Kibbutz Ketura

Where is the Arava Institute Located?

Kibbutz Ketura

What is a kibbutz?

The Kibbutz (Hebrew word for “communal settlement”) is a unique rural community. A kibbutz is a society dedicated to mutual aid and social justice; a socioeconomic system based on the principle of joint ownership of property, equality and cooperation of production, consumption and education.

Kibbutz Ketura

The Arava Institute is located on Kibbutz Ketura. Kibbutz Ketura is a desert kibbutz approximately 30 minutes north of Eilat in the Arava Rift Valley. It derives it’s the name from a nearby hill, which is named after the second wife of Abraham (Genesis 25:1).

The Community

Kibbutz Ketura is a community of 400 members, residents and children. About one third of the members are native Israelis, with the rest coming from the United States, Canada, Britain, South Africa, Australia, Spain, France, Latin America, Switzerland, The Netherlands, New Zealand, and Russia. In addition Kibbutz Ketura has a vibrant community of young people, including students from the Arava Institute, volunteers from around the world, and young Israelis on a year of community service.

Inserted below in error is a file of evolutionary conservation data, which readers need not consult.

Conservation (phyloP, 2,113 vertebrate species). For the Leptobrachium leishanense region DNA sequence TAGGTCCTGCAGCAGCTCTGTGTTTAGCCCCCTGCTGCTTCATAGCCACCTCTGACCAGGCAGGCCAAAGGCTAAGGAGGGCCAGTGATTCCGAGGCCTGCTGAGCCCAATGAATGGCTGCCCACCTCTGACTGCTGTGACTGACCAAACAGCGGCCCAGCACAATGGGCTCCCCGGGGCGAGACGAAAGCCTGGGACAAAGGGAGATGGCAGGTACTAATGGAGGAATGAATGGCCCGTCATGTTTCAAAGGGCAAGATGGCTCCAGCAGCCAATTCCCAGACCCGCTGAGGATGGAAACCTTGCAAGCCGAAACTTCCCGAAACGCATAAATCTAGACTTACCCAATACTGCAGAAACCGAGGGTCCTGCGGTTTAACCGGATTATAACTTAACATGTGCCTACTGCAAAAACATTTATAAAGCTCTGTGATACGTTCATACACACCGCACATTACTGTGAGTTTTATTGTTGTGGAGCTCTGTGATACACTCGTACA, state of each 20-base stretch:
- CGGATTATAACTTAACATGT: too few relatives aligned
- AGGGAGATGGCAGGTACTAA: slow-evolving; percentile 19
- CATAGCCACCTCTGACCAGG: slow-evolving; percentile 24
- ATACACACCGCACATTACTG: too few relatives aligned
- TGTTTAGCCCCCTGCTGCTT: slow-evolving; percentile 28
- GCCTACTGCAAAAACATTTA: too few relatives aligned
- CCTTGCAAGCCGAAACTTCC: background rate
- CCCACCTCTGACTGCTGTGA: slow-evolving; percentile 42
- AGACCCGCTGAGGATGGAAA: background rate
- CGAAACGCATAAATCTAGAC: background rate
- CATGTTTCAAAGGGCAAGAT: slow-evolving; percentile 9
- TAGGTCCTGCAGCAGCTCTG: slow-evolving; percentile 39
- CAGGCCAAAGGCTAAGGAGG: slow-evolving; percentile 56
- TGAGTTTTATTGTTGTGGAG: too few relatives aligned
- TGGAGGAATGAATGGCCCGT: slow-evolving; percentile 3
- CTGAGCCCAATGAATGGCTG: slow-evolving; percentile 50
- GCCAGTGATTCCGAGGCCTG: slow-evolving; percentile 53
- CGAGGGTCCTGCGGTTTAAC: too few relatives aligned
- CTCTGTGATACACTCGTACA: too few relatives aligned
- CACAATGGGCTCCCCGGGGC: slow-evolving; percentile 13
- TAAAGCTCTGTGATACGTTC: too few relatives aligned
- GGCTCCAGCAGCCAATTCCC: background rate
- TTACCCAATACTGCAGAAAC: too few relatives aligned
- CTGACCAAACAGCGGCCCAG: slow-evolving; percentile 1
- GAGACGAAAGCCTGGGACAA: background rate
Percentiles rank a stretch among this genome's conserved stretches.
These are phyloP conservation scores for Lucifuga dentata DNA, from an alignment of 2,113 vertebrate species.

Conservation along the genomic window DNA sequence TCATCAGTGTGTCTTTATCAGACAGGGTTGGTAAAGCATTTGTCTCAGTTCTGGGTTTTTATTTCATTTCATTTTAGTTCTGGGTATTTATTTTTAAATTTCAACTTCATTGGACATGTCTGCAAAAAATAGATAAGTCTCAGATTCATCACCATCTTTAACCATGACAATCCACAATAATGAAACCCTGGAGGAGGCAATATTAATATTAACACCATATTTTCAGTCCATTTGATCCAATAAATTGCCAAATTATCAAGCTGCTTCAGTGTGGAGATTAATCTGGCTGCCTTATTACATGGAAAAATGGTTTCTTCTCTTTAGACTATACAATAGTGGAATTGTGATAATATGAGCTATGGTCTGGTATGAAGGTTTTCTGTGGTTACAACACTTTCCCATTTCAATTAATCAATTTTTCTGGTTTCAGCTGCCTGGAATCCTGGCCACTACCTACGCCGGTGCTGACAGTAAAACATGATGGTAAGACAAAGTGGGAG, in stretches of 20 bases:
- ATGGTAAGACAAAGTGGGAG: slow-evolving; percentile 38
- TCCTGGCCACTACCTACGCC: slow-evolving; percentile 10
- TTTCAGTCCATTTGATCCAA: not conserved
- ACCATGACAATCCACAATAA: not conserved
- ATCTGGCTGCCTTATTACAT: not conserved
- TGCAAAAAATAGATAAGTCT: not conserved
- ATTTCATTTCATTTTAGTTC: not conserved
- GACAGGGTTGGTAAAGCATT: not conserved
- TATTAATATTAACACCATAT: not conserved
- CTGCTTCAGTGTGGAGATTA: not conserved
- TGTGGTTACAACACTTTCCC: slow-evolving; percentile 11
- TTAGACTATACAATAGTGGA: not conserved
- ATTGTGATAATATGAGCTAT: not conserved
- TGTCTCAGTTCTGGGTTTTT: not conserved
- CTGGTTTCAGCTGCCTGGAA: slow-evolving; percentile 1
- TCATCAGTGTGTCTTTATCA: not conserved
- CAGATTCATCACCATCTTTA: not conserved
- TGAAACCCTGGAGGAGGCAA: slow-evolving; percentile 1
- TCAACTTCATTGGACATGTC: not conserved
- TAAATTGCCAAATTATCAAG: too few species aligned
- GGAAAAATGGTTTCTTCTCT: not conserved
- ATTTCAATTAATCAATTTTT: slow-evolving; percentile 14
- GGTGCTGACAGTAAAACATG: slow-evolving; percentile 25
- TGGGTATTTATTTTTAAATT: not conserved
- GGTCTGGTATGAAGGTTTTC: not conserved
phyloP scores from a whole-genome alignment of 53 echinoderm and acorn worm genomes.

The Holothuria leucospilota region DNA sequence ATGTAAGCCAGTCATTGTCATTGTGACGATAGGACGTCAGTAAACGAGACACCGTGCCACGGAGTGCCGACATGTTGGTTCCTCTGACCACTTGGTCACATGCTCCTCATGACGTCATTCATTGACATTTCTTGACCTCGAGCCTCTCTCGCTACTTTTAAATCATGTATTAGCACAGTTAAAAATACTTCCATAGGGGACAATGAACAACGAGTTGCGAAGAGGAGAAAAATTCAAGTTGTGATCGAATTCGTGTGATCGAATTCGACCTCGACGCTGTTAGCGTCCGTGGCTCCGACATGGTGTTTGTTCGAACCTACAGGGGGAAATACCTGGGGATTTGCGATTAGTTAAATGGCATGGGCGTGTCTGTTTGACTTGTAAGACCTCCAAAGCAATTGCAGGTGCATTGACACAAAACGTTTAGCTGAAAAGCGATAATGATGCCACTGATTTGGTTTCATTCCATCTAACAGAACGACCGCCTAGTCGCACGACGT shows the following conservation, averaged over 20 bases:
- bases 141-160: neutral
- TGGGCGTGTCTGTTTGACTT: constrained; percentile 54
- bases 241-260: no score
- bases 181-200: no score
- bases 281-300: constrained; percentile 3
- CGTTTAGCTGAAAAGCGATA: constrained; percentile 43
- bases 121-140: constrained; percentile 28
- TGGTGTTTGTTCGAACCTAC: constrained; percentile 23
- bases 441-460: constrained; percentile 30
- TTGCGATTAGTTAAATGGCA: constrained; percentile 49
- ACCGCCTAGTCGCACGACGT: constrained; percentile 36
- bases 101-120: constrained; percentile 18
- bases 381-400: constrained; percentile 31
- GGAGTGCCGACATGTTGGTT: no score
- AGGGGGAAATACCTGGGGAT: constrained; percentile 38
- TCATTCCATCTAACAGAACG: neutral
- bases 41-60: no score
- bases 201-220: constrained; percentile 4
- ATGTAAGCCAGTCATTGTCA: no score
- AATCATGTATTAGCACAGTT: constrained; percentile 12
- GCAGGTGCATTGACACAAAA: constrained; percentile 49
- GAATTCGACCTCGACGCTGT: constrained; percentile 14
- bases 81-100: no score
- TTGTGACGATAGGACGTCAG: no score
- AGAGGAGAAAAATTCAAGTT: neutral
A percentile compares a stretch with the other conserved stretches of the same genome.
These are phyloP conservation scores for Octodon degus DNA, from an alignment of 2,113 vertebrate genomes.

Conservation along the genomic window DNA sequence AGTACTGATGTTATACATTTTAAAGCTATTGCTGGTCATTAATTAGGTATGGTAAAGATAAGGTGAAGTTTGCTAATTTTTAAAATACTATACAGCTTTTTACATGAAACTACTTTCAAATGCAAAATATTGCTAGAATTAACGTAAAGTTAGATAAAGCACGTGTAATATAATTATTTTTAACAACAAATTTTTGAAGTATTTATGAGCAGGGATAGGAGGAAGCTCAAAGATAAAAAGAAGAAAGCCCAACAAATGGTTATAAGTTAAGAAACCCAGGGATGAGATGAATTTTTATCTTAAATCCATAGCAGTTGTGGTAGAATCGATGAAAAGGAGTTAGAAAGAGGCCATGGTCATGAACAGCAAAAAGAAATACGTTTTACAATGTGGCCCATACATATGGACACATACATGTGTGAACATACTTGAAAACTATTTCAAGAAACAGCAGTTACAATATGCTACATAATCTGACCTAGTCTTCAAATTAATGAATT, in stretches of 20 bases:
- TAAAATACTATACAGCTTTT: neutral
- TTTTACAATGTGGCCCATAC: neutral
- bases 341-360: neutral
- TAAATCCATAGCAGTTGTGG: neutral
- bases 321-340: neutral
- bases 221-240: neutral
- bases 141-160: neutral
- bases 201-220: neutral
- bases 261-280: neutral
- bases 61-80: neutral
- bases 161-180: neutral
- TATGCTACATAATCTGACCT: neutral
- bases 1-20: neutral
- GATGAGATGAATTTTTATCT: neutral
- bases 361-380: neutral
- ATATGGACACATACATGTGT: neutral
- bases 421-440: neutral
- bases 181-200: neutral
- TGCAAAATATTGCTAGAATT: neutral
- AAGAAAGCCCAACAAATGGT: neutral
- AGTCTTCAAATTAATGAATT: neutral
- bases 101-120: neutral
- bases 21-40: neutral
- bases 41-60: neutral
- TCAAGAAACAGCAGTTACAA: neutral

Arava Institute students are an important part of the Ketura community. They are invited to community, cultural and holiday events, and eat meals with members in the communal dining room. Students will also have the opportunity to be hosted in kibbutz community homes.


Agricultural enterprises of Kibbutz Ketura include a date orchard and a dairy herd. Ketura has a large cow shed for milk production, but it is most famous for its guest house and educational center—Keren Kolot—and its Algae plant. Algatech processes haematococcus algae through a filtration system in order to extract natural astaxanthin. The extract is then sold around the world as a natural high-quality ingredient for fish food, as a natural pigment for use in cosmetics, and as a nutraceutical.


Ketura is rare among kibbutzim for its religious pluralism. Although the Kibbutz is not considered a religious kibbutz, the laws of Kashrut are observed in the dining room, public areas, and at social and cultural events, and there is a functioning liberal synagogue. However, individual members are free to practice religious traditions in their homes as they see fit.

The population of the Kibbutz is composed of observant liberal and secular members.
Kibbutz Ketura received the Speaker of the Knesset Prize for religious tolerance as a result of its religious progressiveness.

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